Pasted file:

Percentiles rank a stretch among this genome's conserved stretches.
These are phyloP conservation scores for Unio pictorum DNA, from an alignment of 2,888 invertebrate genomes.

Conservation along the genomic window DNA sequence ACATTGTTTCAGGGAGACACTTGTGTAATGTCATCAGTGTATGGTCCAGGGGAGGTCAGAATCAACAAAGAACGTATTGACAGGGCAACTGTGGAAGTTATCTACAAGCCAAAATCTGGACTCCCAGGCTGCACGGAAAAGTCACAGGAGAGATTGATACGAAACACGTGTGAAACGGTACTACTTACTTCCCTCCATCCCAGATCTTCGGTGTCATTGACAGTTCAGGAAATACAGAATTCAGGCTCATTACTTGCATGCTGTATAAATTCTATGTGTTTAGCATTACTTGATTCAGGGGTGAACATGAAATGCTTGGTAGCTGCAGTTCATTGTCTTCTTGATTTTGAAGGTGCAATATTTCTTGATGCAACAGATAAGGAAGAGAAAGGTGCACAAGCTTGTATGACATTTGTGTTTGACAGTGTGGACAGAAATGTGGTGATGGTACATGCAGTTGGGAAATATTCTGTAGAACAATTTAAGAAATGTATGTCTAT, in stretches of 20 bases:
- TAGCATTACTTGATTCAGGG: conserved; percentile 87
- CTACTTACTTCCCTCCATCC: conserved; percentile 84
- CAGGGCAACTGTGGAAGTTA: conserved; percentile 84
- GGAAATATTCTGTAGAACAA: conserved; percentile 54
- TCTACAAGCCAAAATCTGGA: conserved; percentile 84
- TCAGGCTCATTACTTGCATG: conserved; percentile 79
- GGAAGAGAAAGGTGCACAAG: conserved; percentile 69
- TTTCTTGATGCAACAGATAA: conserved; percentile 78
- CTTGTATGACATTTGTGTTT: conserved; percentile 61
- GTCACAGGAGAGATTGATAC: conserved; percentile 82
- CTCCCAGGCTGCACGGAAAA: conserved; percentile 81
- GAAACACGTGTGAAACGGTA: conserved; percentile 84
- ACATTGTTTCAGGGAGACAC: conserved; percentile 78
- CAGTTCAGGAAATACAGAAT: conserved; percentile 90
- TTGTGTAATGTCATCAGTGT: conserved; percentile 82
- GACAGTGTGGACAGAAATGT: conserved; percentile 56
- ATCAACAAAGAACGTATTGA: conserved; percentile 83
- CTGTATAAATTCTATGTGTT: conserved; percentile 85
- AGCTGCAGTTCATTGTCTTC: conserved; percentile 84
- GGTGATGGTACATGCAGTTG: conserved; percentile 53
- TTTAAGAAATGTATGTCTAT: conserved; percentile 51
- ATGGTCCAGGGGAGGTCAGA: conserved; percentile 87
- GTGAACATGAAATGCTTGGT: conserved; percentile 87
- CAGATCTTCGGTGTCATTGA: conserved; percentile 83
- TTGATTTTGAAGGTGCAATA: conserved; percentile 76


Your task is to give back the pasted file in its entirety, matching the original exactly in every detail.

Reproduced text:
Percentiles rank a stretch among this genome's conserved stretches.
These are phyloP conservation scores for Unio pictorum DNA, from an alignment of 2,888 invertebrate genomes.

Conservation along the genomic window DNA sequence ACATTGTTTCAGGGAGACACTTGTGTAATGTCATCAGTGTATGGTCCAGGGGAGGTCAGAATCAACAAAGAACGTATTGACAGGGCAACTGTGGAAGTTATCTACAAGCCAAAATCTGGACTCCCAGGCTGCACGGAAAAGTCACAGGAGAGATTGATACGAAACACGTGTGAAACGGTACTACTTACTTCCCTCCATCCCAGATCTTCGGTGTCATTGACAGTTCAGGAAATACAGAATTCAGGCTCATTACTTGCATGCTGTATAAATTCTATGTGTTTAGCATTACTTGATTCAGGGGTGAACATGAAATGCTTGGTAGCTGCAGTTCATTGTCTTCTTGATTTTGAAGGTGCAATATTTCTTGATGCAACAGATAAGGAAGAGAAAGGTGCACAAGCTTGTATGACATTTGTGTTTGACAGTGTGGACAGAAATGTGGTGATGGTACATGCAGTTGGGAAATATTCTGTAGAACAATTTAAGAAATGTATGTCTAT, in stretches of 20 bases:
- TAGCATTACTTGATTCAGGG: conserved; percentile 87
- CTACTTACTTCCCTCCATCC: conserved; percentile 84
- CAGGGCAACTGTGGAAGTTA: conserved; percentile 84
- GGAAATATTCTGTAGAACAA: conserved; percentile 54
- TCTACAAGCCAAAATCTGGA: conserved; percentile 84
- TCAGGCTCATTACTTGCATG: conserved; percentile 79
- GGAAGAGAAAGGTGCACAAG: conserved; percentile 69
- TTTCTTGATGCAACAGATAA: conserved; percentile 78
- CTTGTATGACATTTGTGTTT: conserved; percentile 61
- GTCACAGGAGAGATTGATAC: conserved; percentile 82
- CTCCCAGGCTGCACGGAAAA: conserved; percentile 81
- GAAACACGTGTGAAACGGTA: conserved; percentile 84
- ACATTGTTTCAGGGAGACAC: conserved; percentile 78
- CAGTTCAGGAAATACAGAAT: conserved; percentile 90
- TTGTGTAATGTCATCAGTGT: conserved; percentile 82
- GACAGTGTGGACAGAAATGT: conserved; percentile 56
- ATCAACAAAGAACGTATTGA: conserved; percentile 83
- CTGTATAAATTCTATGTGTT: conserved; percentile 85
- AGCTGCAGTTCATTGTCTTC: conserved; percentile 84
- GGTGATGGTACATGCAGTTG: conserved; percentile 53
- TTTAAGAAATGTATGTCTAT: conserved; percentile 51
- ATGGTCCAGGGGAGGTCAGA: conserved; percentile 87
- GTGAACATGAAATGCTTGGT: conserved; percentile 87
- CAGATCTTCGGTGTCATTGA: conserved; percentile 83
- TTGATTTTGAAGGTGCAATA: conserved; percentile 76